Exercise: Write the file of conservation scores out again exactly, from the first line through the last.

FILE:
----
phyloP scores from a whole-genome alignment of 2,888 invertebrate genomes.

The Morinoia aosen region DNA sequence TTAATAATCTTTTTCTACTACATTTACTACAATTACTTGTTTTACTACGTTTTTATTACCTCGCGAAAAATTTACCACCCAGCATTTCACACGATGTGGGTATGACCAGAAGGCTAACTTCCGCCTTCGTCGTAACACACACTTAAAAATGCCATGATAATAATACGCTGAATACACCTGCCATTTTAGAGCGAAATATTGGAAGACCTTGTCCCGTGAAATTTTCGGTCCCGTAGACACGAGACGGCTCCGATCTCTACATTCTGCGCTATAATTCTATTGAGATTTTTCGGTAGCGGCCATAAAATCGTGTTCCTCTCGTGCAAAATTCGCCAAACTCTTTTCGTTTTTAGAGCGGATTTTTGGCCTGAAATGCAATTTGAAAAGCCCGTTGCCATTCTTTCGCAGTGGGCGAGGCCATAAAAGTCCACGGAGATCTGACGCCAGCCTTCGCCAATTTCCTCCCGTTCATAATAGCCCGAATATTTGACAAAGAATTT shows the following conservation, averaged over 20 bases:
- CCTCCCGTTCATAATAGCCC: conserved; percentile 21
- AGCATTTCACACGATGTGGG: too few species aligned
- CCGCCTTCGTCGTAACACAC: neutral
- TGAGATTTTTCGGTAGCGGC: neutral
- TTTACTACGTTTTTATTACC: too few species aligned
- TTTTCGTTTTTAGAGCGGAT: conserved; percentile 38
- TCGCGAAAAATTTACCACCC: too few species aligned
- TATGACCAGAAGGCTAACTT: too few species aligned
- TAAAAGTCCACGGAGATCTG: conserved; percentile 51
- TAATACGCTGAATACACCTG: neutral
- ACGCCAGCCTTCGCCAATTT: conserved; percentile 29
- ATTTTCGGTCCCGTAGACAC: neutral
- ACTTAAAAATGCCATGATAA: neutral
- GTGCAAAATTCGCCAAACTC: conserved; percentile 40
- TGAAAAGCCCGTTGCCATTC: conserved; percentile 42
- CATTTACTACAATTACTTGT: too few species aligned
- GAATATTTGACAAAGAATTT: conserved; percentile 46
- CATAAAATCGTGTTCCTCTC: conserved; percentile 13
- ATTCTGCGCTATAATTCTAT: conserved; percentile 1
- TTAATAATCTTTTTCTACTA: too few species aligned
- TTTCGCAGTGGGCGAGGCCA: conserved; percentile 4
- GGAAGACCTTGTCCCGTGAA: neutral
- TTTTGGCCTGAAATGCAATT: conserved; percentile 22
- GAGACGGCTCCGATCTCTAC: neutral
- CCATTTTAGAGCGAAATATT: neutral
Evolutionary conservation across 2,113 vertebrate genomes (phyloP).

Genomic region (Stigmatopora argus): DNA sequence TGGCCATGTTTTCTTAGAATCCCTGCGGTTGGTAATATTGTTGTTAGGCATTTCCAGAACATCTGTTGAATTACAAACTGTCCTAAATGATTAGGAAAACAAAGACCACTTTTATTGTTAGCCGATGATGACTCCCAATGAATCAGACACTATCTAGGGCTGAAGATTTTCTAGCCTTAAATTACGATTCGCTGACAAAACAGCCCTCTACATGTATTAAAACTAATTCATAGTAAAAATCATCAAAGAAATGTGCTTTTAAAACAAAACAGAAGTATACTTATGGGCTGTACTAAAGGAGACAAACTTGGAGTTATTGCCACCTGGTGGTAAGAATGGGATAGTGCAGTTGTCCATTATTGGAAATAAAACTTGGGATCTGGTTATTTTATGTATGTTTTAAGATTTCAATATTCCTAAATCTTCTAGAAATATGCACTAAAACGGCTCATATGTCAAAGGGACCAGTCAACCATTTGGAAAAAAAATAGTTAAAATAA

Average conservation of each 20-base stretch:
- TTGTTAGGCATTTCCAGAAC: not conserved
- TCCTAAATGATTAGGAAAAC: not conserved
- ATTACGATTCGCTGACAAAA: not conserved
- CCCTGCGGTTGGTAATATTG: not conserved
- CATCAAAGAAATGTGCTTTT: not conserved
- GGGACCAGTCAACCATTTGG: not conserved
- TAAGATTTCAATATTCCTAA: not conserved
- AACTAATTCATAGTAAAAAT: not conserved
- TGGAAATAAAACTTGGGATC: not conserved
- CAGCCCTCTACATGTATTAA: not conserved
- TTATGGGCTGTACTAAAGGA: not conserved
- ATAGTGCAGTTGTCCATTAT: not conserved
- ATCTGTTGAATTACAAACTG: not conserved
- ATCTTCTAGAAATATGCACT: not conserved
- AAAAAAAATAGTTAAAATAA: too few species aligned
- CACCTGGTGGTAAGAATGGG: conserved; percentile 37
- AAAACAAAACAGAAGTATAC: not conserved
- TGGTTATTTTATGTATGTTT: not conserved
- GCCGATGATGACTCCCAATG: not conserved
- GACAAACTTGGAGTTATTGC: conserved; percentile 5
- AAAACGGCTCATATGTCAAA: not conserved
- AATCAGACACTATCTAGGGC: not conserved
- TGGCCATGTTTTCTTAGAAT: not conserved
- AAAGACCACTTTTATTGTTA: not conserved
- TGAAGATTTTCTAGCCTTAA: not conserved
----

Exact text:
phyloP scores from a whole-genome alignment of 2,888 invertebrate genomes.

The Morinoia aosen region DNA sequence TTAATAATCTTTTTCTACTACATTTACTACAATTACTTGTTTTACTACGTTTTTATTACCTCGCGAAAAATTTACCACCCAGCATTTCACACGATGTGGGTATGACCAGAAGGCTAACTTCCGCCTTCGTCGTAACACACACTTAAAAATGCCATGATAATAATACGCTGAATACACCTGCCATTTTAGAGCGAAATATTGGAAGACCTTGTCCCGTGAAATTTTCGGTCCCGTAGACACGAGACGGCTCCGATCTCTACATTCTGCGCTATAATTCTATTGAGATTTTTCGGTAGCGGCCATAAAATCGTGTTCCTCTCGTGCAAAATTCGCCAAACTCTTTTCGTTTTTAGAGCGGATTTTTGGCCTGAAATGCAATTTGAAAAGCCCGTTGCCATTCTTTCGCAGTGGGCGAGGCCATAAAAGTCCACGGAGATCTGACGCCAGCCTTCGCCAATTTCCTCCCGTTCATAATAGCCCGAATATTTGACAAAGAATTT shows the following conservation, averaged over 20 bases:
- CCTCCCGTTCATAATAGCCC: conserved; percentile 21
- AGCATTTCACACGATGTGGG: too few species aligned
- CCGCCTTCGTCGTAACACAC: neutral
- TGAGATTTTTCGGTAGCGGC: neutral
- TTTACTACGTTTTTATTACC: too few species aligned
- TTTTCGTTTTTAGAGCGGAT: conserved; percentile 38
- TCGCGAAAAATTTACCACCC: too few species aligned
- TATGACCAGAAGGCTAACTT: too few species aligned
- TAAAAGTCCACGGAGATCTG: conserved; percentile 51
- TAATACGCTGAATACACCTG: neutral
- ACGCCAGCCTTCGCCAATTT: conserved; percentile 29
- ATTTTCGGTCCCGTAGACAC: neutral
- ACTTAAAAATGCCATGATAA: neutral
- GTGCAAAATTCGCCAAACTC: conserved; percentile 40
- TGAAAAGCCCGTTGCCATTC: conserved; percentile 42
- CATTTACTACAATTACTTGT: too few species aligned
- GAATATTTGACAAAGAATTT: conserved; percentile 46
- CATAAAATCGTGTTCCTCTC: conserved; percentile 13
- ATTCTGCGCTATAATTCTAT: conserved; percentile 1
- TTAATAATCTTTTTCTACTA: too few species aligned
- TTTCGCAGTGGGCGAGGCCA: conserved; percentile 4
- GGAAGACCTTGTCCCGTGAA: neutral
- TTTTGGCCTGAAATGCAATT: conserved; percentile 22
- GAGACGGCTCCGATCTCTAC: neutral
- CCATTTTAGAGCGAAATATT: neutral
Evolutionary conservation across 2,113 vertebrate genomes (phyloP).

Genomic region (Stigmatopora argus): DNA sequence TGGCCATGTTTTCTTAGAATCCCTGCGGTTGGTAATATTGTTGTTAGGCATTTCCAGAACATCTGTTGAATTACAAACTGTCCTAAATGATTAGGAAAACAAAGACCACTTTTATTGTTAGCCGATGATGACTCCCAATGAATCAGACACTATCTAGGGCTGAAGATTTTCTAGCCTTAAATTACGATTCGCTGACAAAACAGCCCTCTACATGTATTAAAACTAATTCATAGTAAAAATCATCAAAGAAATGTGCTTTTAAAACAAAACAGAAGTATACTTATGGGCTGTACTAAAGGAGACAAACTTGGAGTTATTGCCACCTGGTGGTAAGAATGGGATAGTGCAGTTGTCCATTATTGGAAATAAAACTTGGGATCTGGTTATTTTATGTATGTTTTAAGATTTCAATATTCCTAAATCTTCTAGAAATATGCACTAAAACGGCTCATATGTCAAAGGGACCAGTCAACCATTTGGAAAAAAAATAGTTAAAATAA

Average conservation of each 20-base stretch:
- TTGTTAGGCATTTCCAGAAC: not conserved
- TCCTAAATGATTAGGAAAAC: not conserved
- ATTACGATTCGCTGACAAAA: not conserved
- CCCTGCGGTTGGTAATATTG: not conserved
- CATCAAAGAAATGTGCTTTT: not conserved
- GGGACCAGTCAACCATTTGG: not conserved
- TAAGATTTCAATATTCCTAA: not conserved
- AACTAATTCATAGTAAAAAT: not conserved
- TGGAAATAAAACTTGGGATC: not conserved
- CAGCCCTCTACATGTATTAA: not conserved
- TTATGGGCTGTACTAAAGGA: not conserved
- ATAGTGCAGTTGTCCATTAT: not conserved
- ATCTGTTGAATTACAAACTG: not conserved
- ATCTTCTAGAAATATGCACT: not conserved
- AAAAAAAATAGTTAAAATAA: too few species aligned
- CACCTGGTGGTAAGAATGGG: conserved; percentile 37
- AAAACAAAACAGAAGTATAC: not conserved
- TGGTTATTTTATGTATGTTT: not conserved
- GCCGATGATGACTCCCAATG: not conserved
- GACAAACTTGGAGTTATTGC: conserved; percentile 5
- AAAACGGCTCATATGTCAAA: not conserved
- AATCAGACACTATCTAGGGC: not conserved
- TGGCCATGTTTTCTTAGAAT: not conserved
- AAAGACCACTTTTATTGTTA: not conserved
- TGAAGATTTTCTAGCCTTAA: not conserved